Along with the bond sell-off recently, financials have had a huge run-up in the month since the election, up >20% from 11/4/2016 – 12/13/2016. At first glance, these two seem intricately linked, as higher interest rates may help the earnings of financials in general. Higher interest rates, however, do not necessarily mean there will be higher profit margins for banks.
Difference Between Issuers and Servicers
Ever since Fannie Mae was founded in 1938 in the wake of the Great Depression, there has been a robust secondary market for American conforming (FICO>680, <80% LTV) mortgages. Since then, secondary markets have flourished for all kinds of financial instruments, including auto loans, credit card balances and derivatives such as options and credit default swaps. Because of this, entire companies have flourished where their entire business plan is to originate loans and then sell them to the highest bidder. These companies usually make their money off of fees that stem from the origination of the loan and don’t earn money on the interest themselves.
Contrast these companies with servicers: companies that hold and maintain loans, usually the company you call if you have an issue with a loan. These companies attempt to maximize their risk-adjusted net interest margin, and are mostly concerned with the spread between the cost of their funds and the revenue earned on their loans.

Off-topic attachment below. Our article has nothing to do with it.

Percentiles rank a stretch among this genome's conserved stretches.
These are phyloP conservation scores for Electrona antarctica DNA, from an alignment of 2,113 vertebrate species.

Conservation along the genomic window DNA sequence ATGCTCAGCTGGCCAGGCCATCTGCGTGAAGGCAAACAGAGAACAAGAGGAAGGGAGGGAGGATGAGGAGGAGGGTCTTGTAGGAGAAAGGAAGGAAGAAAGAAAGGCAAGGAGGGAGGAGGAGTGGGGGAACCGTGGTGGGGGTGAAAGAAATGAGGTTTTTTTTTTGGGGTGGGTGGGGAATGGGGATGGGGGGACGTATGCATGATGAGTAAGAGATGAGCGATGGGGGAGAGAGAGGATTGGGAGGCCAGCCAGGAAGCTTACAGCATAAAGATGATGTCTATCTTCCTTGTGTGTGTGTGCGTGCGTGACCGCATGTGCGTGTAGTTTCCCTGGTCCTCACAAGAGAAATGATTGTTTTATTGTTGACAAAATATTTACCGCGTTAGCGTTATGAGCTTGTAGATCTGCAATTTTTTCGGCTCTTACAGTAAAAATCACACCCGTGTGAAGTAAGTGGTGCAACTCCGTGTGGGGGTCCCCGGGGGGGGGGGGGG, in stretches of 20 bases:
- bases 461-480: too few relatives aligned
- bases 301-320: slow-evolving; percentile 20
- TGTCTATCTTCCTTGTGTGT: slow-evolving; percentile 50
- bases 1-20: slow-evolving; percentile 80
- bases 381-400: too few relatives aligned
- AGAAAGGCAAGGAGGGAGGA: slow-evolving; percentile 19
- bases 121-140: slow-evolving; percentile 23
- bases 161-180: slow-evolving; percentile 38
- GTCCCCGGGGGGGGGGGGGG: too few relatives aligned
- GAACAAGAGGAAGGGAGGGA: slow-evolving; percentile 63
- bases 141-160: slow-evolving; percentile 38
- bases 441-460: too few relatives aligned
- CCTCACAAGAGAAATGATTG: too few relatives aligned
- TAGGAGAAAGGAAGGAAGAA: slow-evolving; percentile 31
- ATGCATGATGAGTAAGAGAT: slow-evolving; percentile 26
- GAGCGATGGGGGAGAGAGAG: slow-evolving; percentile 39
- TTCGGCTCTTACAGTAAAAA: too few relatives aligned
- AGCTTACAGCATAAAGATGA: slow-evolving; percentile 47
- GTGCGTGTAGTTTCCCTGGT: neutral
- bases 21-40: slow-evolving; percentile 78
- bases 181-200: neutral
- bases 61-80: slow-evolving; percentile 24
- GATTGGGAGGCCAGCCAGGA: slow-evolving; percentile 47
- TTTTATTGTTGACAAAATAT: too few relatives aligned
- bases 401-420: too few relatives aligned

For the first group, issuers, the general trend of interest rates over the past 35 years has been fantastic for business. If you originated a loan in 2000, there is a good chance that you can get a lower interest rate today without you doing anything at all. Interest rates economy-wide are lower. Due to this, issuers have made a lot of loans helping consumers lower their burden along the way. This does not cut both ways, though. With fixed rate products, consumers will simply not refinance at all when interest rates rise. If interest rates continue to rise, may be the death knell for some of the weaker players in the industry.
Cost of Funds
For servicers and holder of adjustable-rate mortgages, your initial reaction may be that they will benefit from the increased revenue of higher interest rates. The key metric, however, is not the absolute interest rate but their relative interest rate. Banks often obtain a large amount of their funding base from deposits. Financial institutions have to pay customers for these deposits and often get the money from both their deposit base and financial markets:
Let’s take an oversimplified example (I’m assuming losses are 1.0% per year):
|Cost of Funds|
As you can see from the example above, higher interest rates does not necessarily mean that financial firms will make more per-loan. Add to this, fewer loans will be made and it might be a bit counter-intuitive that financials have reacted so positively at the same time that bonds have reacted so negatively.